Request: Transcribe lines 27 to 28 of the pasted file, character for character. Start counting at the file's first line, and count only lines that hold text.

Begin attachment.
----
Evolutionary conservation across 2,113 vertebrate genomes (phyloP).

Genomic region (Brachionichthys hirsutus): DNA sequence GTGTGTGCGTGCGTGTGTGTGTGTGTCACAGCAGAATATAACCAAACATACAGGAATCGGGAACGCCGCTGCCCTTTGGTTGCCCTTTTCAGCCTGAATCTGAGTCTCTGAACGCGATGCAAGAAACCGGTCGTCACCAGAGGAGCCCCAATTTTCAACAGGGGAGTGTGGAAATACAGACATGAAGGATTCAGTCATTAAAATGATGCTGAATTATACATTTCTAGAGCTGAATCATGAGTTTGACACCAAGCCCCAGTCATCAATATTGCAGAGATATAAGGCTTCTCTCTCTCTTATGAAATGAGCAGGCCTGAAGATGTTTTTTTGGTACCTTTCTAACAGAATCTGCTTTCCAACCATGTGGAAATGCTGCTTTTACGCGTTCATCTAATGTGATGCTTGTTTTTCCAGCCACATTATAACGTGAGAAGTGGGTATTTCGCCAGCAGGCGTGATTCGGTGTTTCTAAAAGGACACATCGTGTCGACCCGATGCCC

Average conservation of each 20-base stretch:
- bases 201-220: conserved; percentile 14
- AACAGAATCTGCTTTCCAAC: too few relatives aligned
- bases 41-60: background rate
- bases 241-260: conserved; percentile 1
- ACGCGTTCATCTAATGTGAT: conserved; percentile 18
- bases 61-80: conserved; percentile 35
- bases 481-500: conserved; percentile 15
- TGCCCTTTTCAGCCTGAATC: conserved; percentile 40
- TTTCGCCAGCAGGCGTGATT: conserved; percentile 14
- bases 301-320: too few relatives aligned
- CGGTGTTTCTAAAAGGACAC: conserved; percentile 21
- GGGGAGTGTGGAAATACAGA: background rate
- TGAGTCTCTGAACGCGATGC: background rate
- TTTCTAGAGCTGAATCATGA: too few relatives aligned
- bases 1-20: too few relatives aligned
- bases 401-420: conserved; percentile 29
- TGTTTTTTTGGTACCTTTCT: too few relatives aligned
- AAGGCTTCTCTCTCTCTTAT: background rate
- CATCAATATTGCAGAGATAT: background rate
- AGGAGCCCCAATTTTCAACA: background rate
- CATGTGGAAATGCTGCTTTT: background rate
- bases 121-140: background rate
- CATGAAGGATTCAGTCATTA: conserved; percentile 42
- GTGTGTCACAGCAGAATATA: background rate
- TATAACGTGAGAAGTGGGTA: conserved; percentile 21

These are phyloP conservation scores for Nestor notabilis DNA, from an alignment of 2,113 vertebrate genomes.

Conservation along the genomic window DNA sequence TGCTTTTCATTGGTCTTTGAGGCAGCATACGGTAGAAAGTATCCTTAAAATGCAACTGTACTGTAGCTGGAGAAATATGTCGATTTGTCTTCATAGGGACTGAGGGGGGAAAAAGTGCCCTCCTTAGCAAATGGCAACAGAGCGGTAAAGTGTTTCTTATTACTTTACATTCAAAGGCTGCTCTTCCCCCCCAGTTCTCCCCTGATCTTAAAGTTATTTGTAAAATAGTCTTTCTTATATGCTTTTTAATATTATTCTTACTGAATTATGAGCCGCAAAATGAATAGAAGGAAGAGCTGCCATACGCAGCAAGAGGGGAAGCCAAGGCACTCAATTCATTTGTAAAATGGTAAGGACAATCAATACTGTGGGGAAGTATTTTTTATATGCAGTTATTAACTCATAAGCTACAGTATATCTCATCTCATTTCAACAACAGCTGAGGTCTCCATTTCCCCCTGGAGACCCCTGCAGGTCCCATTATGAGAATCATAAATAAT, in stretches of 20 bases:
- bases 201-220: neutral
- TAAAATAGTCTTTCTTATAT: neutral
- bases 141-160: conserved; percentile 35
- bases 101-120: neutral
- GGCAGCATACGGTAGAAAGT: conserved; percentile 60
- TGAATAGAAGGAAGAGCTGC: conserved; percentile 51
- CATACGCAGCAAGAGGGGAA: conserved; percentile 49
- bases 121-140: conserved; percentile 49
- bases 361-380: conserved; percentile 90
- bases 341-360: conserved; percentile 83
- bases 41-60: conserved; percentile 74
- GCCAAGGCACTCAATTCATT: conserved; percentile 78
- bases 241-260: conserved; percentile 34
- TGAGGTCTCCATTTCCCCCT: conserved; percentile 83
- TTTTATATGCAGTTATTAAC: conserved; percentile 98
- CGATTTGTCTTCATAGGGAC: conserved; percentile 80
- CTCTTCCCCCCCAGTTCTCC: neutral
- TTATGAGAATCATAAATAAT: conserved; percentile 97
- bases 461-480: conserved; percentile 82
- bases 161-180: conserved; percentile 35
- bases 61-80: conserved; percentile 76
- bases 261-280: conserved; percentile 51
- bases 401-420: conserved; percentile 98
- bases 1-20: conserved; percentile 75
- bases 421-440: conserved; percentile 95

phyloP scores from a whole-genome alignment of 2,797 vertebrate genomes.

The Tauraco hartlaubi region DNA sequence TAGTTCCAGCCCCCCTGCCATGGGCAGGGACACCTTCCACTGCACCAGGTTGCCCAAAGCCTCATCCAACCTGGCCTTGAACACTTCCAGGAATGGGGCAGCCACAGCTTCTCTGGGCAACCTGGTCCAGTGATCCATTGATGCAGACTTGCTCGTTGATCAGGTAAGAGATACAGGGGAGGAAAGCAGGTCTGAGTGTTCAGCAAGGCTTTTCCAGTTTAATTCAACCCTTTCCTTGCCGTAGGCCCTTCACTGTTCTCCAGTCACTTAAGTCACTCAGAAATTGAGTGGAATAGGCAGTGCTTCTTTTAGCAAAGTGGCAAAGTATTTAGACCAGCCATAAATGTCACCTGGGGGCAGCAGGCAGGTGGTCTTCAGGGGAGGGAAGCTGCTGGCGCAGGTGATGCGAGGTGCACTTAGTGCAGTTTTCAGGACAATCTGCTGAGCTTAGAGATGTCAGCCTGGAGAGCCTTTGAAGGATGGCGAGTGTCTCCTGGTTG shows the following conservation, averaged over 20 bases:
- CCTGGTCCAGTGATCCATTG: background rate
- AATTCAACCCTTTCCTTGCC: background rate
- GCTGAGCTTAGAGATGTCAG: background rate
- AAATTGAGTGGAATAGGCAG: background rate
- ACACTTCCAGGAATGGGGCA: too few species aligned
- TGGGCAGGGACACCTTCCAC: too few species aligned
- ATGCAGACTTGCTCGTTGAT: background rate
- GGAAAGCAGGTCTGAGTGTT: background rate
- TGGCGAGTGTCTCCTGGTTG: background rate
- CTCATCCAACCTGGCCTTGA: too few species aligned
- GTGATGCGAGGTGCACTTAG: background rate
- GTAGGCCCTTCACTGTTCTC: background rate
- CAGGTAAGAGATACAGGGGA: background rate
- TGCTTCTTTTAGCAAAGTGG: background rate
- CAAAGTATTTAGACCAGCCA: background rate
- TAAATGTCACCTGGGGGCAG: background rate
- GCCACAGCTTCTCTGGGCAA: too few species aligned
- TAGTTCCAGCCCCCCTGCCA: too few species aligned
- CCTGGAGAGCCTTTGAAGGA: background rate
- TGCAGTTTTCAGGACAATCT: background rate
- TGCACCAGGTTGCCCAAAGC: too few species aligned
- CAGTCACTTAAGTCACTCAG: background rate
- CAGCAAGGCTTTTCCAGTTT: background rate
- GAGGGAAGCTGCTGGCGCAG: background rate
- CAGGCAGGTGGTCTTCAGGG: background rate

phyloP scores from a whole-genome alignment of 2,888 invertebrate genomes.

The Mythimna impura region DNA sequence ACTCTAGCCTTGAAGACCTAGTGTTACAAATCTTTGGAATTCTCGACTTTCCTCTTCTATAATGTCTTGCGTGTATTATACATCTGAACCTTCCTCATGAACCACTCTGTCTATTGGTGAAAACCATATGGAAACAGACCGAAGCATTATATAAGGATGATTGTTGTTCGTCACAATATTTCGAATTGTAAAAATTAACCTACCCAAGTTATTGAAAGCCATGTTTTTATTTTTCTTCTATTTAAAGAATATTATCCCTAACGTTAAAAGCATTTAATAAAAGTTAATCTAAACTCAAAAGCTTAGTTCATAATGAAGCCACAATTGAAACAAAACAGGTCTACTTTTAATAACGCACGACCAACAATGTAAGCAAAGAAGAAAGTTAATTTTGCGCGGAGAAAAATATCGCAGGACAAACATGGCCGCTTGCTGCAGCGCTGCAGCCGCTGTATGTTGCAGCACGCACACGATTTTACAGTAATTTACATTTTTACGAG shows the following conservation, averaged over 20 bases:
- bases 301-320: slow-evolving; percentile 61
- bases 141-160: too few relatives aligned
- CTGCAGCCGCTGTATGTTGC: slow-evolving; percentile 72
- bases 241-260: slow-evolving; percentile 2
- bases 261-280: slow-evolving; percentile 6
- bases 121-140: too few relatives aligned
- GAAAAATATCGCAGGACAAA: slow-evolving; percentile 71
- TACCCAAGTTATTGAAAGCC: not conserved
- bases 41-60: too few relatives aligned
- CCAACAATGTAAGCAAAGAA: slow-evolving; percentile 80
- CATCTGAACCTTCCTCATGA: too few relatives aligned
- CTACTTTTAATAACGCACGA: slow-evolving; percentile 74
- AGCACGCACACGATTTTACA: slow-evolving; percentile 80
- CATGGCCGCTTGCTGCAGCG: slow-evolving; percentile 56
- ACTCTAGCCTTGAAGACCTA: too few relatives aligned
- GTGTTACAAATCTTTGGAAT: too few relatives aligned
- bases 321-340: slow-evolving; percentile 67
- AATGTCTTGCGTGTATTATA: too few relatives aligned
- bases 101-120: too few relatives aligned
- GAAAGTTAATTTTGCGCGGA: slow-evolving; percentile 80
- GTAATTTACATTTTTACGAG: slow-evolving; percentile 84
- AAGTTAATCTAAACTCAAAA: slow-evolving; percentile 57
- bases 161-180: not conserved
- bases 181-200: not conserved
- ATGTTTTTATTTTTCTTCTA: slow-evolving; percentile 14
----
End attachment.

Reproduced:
- GTGTGTCACAGCAGAATATA: background rate
- TATAACGTGAGAAGTGGGTA: conserved; percentile 21